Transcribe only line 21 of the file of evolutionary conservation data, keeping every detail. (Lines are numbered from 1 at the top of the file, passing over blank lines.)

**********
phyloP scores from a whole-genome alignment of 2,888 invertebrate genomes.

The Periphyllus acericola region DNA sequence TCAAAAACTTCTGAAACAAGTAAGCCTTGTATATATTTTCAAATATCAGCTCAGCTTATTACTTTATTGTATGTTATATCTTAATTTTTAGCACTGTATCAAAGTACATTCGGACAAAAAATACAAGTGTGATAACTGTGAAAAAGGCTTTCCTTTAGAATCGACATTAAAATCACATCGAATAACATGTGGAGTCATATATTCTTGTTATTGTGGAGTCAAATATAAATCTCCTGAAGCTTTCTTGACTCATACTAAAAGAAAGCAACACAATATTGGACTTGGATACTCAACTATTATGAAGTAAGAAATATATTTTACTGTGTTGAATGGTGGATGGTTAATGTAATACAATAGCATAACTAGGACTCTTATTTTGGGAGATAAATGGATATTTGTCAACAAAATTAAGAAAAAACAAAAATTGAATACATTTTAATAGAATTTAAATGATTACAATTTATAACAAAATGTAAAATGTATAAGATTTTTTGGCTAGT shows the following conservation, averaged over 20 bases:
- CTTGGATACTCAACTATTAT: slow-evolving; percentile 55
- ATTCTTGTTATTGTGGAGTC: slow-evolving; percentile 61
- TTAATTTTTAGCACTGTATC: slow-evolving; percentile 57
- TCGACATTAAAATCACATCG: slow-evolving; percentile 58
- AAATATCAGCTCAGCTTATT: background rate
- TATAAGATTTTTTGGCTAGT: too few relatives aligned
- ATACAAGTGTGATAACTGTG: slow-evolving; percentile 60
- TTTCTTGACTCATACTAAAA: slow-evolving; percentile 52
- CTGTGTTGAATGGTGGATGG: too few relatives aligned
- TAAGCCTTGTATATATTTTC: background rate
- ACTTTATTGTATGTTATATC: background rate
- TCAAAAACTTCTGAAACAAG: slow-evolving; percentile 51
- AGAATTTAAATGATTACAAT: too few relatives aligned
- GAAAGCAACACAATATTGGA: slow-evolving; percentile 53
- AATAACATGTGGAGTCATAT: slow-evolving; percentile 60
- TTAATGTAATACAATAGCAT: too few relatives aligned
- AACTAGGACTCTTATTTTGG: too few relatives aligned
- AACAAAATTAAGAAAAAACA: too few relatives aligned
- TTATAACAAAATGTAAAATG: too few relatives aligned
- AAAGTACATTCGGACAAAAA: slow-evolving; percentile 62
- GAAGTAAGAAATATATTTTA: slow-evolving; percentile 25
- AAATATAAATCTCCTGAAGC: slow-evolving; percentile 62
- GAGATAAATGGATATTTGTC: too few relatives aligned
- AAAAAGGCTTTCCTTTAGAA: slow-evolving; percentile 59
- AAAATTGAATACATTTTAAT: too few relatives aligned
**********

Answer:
- TTATAACAAAATGTAAAATG: too few relatives aligned